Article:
Sunday, June 28, 2015

make my own home

so my mother just called to tell me that she and my stepdad are selling the family home and moving, and now i'm trying to process a lot of weird "help, how do i adult?" feelings.


to be clear, it's not like they're going that far from the current house -- they're moving out to one of the islands that's basically connected with kingston via ferry. according to my mom, they've been looking for waterfront property for a couple of years now, and they've finally found the jackpot. they're putting the current family home up for sale and hopefully moving by the fall.

whoa. (my initial response was: "but you've put so much work into the house!" and it's true, they really have -- inground pool, jacuzzi, workout room, full surround sound, a lot of home reno. in fact, my mom had said on a number of occasions that she'd never consider selling the house. the island home must be hella impressive.)

as a lot of you know - it's even in my about me narrative - although i was born in kingston, i mainly grew up in a tiny east ontario village called moscow. after my parents divorced, and my mother was dating the man who'd later become my stepdad, my mom, sister and i moved out of the massive stone house that i'd called home for pretty much all of my life. and i remember the day that my mom drove my sister and i into the kingston suburbs to show us the house that we'd all be moving into together -- the three of us, plus future stepdad and his two kids. i think she expected us to be as thrilled and excited as she was, but when she drove by the "new house" and pointed it out, 13-year-old me only managed a stony glare and grumble. (to which i remember receiving a terse "fine. fine." to say my mother and i didn't get along during my teenage years would be a vast understatement.) what i wasn't able to describe was how torn up i was about leaving the countryside, about moving away from the only home i'd ever known.

yet in the years to come, that new house in kingston would bear witness to all of us kids going through adolescence, high school drama, young relationships, and eventual leavetakings as we all went on to our own lives. for me personally, i only lived in that house for six years, from 1996 to 2002. by comparison, i've lived in dwellings across toronto for thirteen years now. also, i only go to kingston, like, three times a year -- for thanksgiving/my dad's and my birthdays (they're always on the same long weekend), for christmas, and usually once during the summer. but still, i can't disregard the fact that that's been the home i've always returned to for birthday celebrations, term breaks, mother's and father's days, and christmases for those past thirteen years.

on some level, we don't want our childhood home to change, do we? we like to think that we can go back and everything will be just as we left it. we don't like thinking about how the world can go on without us there to witness it. but little by little, things change -- walls get knocked down or repainted, teenage bedrooms become home offices, beloved pets pass away, trees grow tall enough to block windows, new neighbouring subdivisions go up, and sooner or later you go "home" only to find that it stands as a monument to the fact that time does pass without you. time always does.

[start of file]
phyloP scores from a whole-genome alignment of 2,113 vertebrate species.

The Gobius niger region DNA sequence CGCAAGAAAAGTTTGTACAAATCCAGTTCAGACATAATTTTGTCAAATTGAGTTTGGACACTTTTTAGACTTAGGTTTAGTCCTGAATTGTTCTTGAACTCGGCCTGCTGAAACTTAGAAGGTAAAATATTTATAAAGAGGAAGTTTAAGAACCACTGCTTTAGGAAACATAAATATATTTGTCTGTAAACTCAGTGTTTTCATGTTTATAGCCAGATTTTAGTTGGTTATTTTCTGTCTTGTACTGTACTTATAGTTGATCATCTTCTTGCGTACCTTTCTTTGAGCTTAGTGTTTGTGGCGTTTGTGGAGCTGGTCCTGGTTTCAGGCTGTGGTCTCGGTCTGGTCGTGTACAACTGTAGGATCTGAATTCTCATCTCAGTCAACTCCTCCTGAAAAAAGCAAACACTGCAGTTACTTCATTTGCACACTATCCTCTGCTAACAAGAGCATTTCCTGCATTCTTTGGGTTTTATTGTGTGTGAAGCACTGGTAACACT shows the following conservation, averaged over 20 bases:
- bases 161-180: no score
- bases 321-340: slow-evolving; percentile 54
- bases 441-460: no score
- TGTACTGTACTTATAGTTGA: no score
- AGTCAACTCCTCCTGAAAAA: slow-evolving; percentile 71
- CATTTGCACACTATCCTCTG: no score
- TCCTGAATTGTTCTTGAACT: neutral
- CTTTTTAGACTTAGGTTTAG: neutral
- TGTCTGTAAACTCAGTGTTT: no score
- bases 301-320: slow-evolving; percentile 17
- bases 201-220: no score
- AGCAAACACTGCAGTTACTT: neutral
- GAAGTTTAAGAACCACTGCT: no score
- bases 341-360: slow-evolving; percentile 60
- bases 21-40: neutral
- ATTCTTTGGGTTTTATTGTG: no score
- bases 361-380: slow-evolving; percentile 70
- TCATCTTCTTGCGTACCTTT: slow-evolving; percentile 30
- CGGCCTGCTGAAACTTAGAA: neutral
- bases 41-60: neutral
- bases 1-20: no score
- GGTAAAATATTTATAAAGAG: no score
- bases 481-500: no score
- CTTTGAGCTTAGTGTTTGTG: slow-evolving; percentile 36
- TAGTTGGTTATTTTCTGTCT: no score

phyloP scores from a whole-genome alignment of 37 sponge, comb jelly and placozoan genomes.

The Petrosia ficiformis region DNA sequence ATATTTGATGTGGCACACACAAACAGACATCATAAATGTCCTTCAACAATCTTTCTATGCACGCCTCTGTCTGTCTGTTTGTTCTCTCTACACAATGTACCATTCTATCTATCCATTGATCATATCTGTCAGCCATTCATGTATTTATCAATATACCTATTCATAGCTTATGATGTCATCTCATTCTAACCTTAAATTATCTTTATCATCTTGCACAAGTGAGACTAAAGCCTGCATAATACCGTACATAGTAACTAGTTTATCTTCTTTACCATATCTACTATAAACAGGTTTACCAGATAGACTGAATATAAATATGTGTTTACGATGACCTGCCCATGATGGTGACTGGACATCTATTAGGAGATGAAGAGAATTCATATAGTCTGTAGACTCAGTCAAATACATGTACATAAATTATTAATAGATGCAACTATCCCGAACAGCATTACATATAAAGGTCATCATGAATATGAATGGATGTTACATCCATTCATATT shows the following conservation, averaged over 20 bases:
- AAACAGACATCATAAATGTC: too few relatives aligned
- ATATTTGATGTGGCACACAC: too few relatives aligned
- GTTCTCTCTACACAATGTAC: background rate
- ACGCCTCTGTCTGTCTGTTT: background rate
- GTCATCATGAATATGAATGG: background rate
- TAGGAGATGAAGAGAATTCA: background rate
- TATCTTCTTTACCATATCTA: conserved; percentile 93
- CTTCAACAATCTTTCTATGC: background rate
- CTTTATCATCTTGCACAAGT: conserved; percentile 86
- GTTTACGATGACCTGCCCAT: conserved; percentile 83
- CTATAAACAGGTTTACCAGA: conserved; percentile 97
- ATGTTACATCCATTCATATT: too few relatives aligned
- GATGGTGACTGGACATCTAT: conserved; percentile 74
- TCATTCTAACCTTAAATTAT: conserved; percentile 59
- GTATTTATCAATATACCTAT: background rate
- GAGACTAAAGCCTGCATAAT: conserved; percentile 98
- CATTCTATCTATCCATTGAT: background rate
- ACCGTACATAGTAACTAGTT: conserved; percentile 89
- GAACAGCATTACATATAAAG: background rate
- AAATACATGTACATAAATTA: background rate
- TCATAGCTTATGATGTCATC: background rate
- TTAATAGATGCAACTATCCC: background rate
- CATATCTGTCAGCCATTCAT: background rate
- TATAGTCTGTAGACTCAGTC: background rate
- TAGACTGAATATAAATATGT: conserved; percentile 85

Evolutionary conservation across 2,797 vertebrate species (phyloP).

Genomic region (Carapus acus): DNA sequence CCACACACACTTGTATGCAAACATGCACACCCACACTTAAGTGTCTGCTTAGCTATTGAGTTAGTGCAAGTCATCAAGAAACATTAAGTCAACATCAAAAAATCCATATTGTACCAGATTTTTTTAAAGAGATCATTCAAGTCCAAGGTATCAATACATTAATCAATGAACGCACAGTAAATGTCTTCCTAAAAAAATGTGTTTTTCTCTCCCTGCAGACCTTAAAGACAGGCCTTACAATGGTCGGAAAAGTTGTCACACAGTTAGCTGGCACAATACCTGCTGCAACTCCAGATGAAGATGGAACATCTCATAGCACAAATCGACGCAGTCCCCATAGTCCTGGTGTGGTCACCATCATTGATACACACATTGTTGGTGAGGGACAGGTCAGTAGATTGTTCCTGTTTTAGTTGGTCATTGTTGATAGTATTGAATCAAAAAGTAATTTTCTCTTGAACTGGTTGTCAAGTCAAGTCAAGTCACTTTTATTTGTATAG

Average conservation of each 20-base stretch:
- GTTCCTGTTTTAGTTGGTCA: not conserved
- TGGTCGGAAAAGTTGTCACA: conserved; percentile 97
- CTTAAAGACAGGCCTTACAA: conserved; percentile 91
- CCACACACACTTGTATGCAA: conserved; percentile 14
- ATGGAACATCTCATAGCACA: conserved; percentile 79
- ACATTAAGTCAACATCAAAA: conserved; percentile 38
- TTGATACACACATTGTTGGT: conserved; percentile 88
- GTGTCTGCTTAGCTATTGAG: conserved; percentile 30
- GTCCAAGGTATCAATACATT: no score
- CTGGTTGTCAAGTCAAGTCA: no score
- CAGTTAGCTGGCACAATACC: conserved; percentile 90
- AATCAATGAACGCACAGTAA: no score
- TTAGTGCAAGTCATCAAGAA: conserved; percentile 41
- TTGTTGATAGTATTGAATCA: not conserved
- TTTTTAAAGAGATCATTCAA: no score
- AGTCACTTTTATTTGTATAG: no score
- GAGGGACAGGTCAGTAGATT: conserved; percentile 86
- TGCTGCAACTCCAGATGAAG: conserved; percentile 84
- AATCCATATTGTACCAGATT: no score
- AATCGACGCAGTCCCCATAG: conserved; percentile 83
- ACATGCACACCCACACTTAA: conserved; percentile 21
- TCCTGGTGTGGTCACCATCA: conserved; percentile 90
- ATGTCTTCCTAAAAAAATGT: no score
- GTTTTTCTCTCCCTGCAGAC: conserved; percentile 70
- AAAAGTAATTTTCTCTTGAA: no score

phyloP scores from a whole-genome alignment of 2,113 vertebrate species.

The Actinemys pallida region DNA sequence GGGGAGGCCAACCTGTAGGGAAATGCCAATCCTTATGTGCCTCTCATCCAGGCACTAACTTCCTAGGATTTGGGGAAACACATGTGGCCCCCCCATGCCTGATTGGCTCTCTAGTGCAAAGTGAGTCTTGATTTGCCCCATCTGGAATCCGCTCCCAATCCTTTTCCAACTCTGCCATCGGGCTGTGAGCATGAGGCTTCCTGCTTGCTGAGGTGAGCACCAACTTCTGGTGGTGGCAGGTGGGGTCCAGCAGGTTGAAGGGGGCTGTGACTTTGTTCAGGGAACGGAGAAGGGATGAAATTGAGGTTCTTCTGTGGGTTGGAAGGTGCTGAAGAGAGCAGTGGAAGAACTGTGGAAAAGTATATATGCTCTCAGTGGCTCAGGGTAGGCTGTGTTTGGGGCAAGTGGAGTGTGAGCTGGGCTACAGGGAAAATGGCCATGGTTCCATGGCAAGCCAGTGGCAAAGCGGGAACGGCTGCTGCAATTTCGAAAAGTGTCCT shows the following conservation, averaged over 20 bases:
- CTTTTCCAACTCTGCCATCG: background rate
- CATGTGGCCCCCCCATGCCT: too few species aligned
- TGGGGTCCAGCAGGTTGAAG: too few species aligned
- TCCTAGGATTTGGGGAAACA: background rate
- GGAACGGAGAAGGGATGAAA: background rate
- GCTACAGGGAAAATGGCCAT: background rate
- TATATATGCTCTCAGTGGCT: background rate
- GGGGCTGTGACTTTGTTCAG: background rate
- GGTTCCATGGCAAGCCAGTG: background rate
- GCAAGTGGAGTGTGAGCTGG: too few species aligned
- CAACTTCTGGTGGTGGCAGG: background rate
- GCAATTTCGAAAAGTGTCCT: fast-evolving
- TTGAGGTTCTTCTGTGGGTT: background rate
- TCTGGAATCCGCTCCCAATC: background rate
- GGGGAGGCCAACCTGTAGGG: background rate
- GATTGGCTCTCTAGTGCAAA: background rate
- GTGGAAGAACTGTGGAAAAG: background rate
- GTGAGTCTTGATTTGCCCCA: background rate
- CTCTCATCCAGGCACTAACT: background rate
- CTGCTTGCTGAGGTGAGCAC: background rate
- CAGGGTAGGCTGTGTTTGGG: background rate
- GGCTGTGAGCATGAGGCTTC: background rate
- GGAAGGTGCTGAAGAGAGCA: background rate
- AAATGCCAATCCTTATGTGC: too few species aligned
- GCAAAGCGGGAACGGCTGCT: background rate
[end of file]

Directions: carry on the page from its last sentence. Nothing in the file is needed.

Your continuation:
i think we all get a finite number of havens -- little places we can go when we need to escape the regular world and our everyday lives. and if you're on good terms with your family, the longtime family home is usually one of those sanctuaries you can always go back to. this was definitely the case for me; the kingston home was where i could always go if i was having a tough time in the big city. it was where i spent a lot of weekend vacations from toronto trying to get my head straight, trying to figure out just what the hell i was doing. it's where i fell in love with music at fifteen, and where six years later, i'd bring an entire rock band home to come crash in the basement. it's where i spent my waiting period between leaving toronto and moving to vancouver. it's been my place to go whenever my life's been in transition -- a safe little rock that doesn't change.

that kingston house is still home to me. i still accidentally slip up and call it "home" sometimes, even though i've tried to quit that habit, because toronto's been my home for so much longer. i wonder if this will finally help me kick it once and for all, because the place on the island won't be my home. and that's fair, because i'm an adult now and i have my own life. still, i'm pretty sure that, in a quiet way, i'll do a bit of mourning for the haven that i'll be losing.

but whatever, none of this should be about me in any way, i know. i congratulated my mom and fully acknowledged that i wouldn't have had any say in it anyway. it hasn't been my home since i was eighteen. plus, my mom just sounded so incredibly happy and excited at the idea of owning a home on the island, and she works hard so she deserves something nice. it's a good thing for them, and whatever, for the couple times i'm in kingston during the year, i'm sure i'll get used to being out on the island. but yeah, you know, i'm going to miss the old family home. i'm going to miss that little sanctuary.

(still love you best, though, toronto.)

[ music | zola jesus, "dangerous days" ]

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